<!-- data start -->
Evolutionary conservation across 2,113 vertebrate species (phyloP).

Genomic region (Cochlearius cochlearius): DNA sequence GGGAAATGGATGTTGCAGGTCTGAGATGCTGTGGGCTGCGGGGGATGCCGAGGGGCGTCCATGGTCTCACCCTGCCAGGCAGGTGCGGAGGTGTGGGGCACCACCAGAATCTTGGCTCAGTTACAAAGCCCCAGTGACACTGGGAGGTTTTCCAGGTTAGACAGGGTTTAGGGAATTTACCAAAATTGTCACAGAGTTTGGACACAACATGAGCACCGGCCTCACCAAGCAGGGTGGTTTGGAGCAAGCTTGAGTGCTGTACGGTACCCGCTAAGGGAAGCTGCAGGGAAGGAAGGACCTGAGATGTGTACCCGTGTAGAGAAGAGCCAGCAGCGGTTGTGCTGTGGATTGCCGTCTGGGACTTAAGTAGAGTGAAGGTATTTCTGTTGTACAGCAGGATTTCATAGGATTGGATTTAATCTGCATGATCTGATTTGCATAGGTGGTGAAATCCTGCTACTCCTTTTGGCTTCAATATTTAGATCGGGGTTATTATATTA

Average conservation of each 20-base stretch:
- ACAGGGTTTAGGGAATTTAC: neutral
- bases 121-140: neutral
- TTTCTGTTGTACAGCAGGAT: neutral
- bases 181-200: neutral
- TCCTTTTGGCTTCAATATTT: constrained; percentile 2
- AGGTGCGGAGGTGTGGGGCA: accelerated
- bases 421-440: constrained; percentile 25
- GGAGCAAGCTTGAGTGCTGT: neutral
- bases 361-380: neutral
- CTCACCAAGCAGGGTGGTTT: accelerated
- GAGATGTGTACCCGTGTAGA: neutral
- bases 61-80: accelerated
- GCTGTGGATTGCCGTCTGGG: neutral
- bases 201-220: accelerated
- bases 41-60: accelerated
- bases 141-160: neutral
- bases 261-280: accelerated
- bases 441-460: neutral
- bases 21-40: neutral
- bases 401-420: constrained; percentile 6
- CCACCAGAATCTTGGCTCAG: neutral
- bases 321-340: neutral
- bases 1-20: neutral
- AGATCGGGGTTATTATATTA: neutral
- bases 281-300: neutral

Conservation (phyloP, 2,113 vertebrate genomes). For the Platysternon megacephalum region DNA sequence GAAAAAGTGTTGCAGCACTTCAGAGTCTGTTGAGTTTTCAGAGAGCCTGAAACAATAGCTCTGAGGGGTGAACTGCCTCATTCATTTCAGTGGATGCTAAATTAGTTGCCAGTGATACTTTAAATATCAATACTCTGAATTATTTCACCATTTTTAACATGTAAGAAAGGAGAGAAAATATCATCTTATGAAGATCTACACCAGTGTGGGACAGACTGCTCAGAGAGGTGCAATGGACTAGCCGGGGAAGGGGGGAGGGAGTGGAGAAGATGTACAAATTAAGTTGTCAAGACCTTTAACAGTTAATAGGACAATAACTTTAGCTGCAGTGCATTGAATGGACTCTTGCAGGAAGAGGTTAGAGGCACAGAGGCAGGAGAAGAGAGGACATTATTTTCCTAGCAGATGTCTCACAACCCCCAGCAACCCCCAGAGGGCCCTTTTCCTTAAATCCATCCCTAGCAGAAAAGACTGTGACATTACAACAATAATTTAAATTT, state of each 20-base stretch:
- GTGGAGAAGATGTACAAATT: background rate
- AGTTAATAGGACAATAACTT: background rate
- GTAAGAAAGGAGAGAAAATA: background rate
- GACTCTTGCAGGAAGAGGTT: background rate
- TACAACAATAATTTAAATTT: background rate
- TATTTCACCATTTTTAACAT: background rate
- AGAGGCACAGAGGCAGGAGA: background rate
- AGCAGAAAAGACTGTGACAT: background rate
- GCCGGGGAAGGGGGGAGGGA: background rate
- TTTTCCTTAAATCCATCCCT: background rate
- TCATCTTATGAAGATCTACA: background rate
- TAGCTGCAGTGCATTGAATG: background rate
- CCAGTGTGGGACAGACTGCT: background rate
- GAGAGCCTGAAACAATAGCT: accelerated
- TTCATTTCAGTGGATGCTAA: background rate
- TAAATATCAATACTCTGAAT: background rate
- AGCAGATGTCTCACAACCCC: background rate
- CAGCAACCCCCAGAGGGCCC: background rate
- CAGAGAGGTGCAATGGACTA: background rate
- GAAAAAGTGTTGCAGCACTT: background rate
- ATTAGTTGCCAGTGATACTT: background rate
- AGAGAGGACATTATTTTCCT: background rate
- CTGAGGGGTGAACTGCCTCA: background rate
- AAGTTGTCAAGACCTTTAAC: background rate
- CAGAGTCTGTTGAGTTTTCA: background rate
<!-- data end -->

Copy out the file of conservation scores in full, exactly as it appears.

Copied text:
Evolutionary conservation across 2,113 vertebrate species (phyloP).

Genomic region (Cochlearius cochlearius): DNA sequence GGGAAATGGATGTTGCAGGTCTGAGATGCTGTGGGCTGCGGGGGATGCCGAGGGGCGTCCATGGTCTCACCCTGCCAGGCAGGTGCGGAGGTGTGGGGCACCACCAGAATCTTGGCTCAGTTACAAAGCCCCAGTGACACTGGGAGGTTTTCCAGGTTAGACAGGGTTTAGGGAATTTACCAAAATTGTCACAGAGTTTGGACACAACATGAGCACCGGCCTCACCAAGCAGGGTGGTTTGGAGCAAGCTTGAGTGCTGTACGGTACCCGCTAAGGGAAGCTGCAGGGAAGGAAGGACCTGAGATGTGTACCCGTGTAGAGAAGAGCCAGCAGCGGTTGTGCTGTGGATTGCCGTCTGGGACTTAAGTAGAGTGAAGGTATTTCTGTTGTACAGCAGGATTTCATAGGATTGGATTTAATCTGCATGATCTGATTTGCATAGGTGGTGAAATCCTGCTACTCCTTTTGGCTTCAATATTTAGATCGGGGTTATTATATTA

Average conservation of each 20-base stretch:
- ACAGGGTTTAGGGAATTTAC: neutral
- bases 121-140: neutral
- TTTCTGTTGTACAGCAGGAT: neutral
- bases 181-200: neutral
- TCCTTTTGGCTTCAATATTT: constrained; percentile 2
- AGGTGCGGAGGTGTGGGGCA: accelerated
- bases 421-440: constrained; percentile 25
- GGAGCAAGCTTGAGTGCTGT: neutral
- bases 361-380: neutral
- CTCACCAAGCAGGGTGGTTT: accelerated
- GAGATGTGTACCCGTGTAGA: neutral
- bases 61-80: accelerated
- GCTGTGGATTGCCGTCTGGG: neutral
- bases 201-220: accelerated
- bases 41-60: accelerated
- bases 141-160: neutral
- bases 261-280: accelerated
- bases 441-460: neutral
- bases 21-40: neutral
- bases 401-420: constrained; percentile 6
- CCACCAGAATCTTGGCTCAG: neutral
- bases 321-340: neutral
- bases 1-20: neutral
- AGATCGGGGTTATTATATTA: neutral
- bases 281-300: neutral

Conservation (phyloP, 2,113 vertebrate genomes). For the Platysternon megacephalum region DNA sequence GAAAAAGTGTTGCAGCACTTCAGAGTCTGTTGAGTTTTCAGAGAGCCTGAAACAATAGCTCTGAGGGGTGAACTGCCTCATTCATTTCAGTGGATGCTAAATTAGTTGCCAGTGATACTTTAAATATCAATACTCTGAATTATTTCACCATTTTTAACATGTAAGAAAGGAGAGAAAATATCATCTTATGAAGATCTACACCAGTGTGGGACAGACTGCTCAGAGAGGTGCAATGGACTAGCCGGGGAAGGGGGGAGGGAGTGGAGAAGATGTACAAATTAAGTTGTCAAGACCTTTAACAGTTAATAGGACAATAACTTTAGCTGCAGTGCATTGAATGGACTCTTGCAGGAAGAGGTTAGAGGCACAGAGGCAGGAGAAGAGAGGACATTATTTTCCTAGCAGATGTCTCACAACCCCCAGCAACCCCCAGAGGGCCCTTTTCCTTAAATCCATCCCTAGCAGAAAAGACTGTGACATTACAACAATAATTTAAATTT, state of each 20-base stretch:
- GTGGAGAAGATGTACAAATT: background rate
- AGTTAATAGGACAATAACTT: background rate
- GTAAGAAAGGAGAGAAAATA: background rate
- GACTCTTGCAGGAAGAGGTT: background rate
- TACAACAATAATTTAAATTT: background rate
- TATTTCACCATTTTTAACAT: background rate
- AGAGGCACAGAGGCAGGAGA: background rate
- AGCAGAAAAGACTGTGACAT: background rate
- GCCGGGGAAGGGGGGAGGGA: background rate
- TTTTCCTTAAATCCATCCCT: background rate
- TCATCTTATGAAGATCTACA: background rate
- TAGCTGCAGTGCATTGAATG: background rate
- CCAGTGTGGGACAGACTGCT: background rate
- GAGAGCCTGAAACAATAGCT: accelerated
- TTCATTTCAGTGGATGCTAA: background rate
- TAAATATCAATACTCTGAAT: background rate
- AGCAGATGTCTCACAACCCC: background rate
- CAGCAACCCCCAGAGGGCCC: background rate
- CAGAGAGGTGCAATGGACTA: background rate
- GAAAAAGTGTTGCAGCACTT: background rate
- ATTAGTTGCCAGTGATACTT: background rate
- AGAGAGGACATTATTTTCCT: background rate
- CTGAGGGGTGAACTGCCTCA: background rate
- AAGTTGTCAAGACCTTTAAC: background rate
- CAGAGTCTGTTGAGTTTTCA: background rate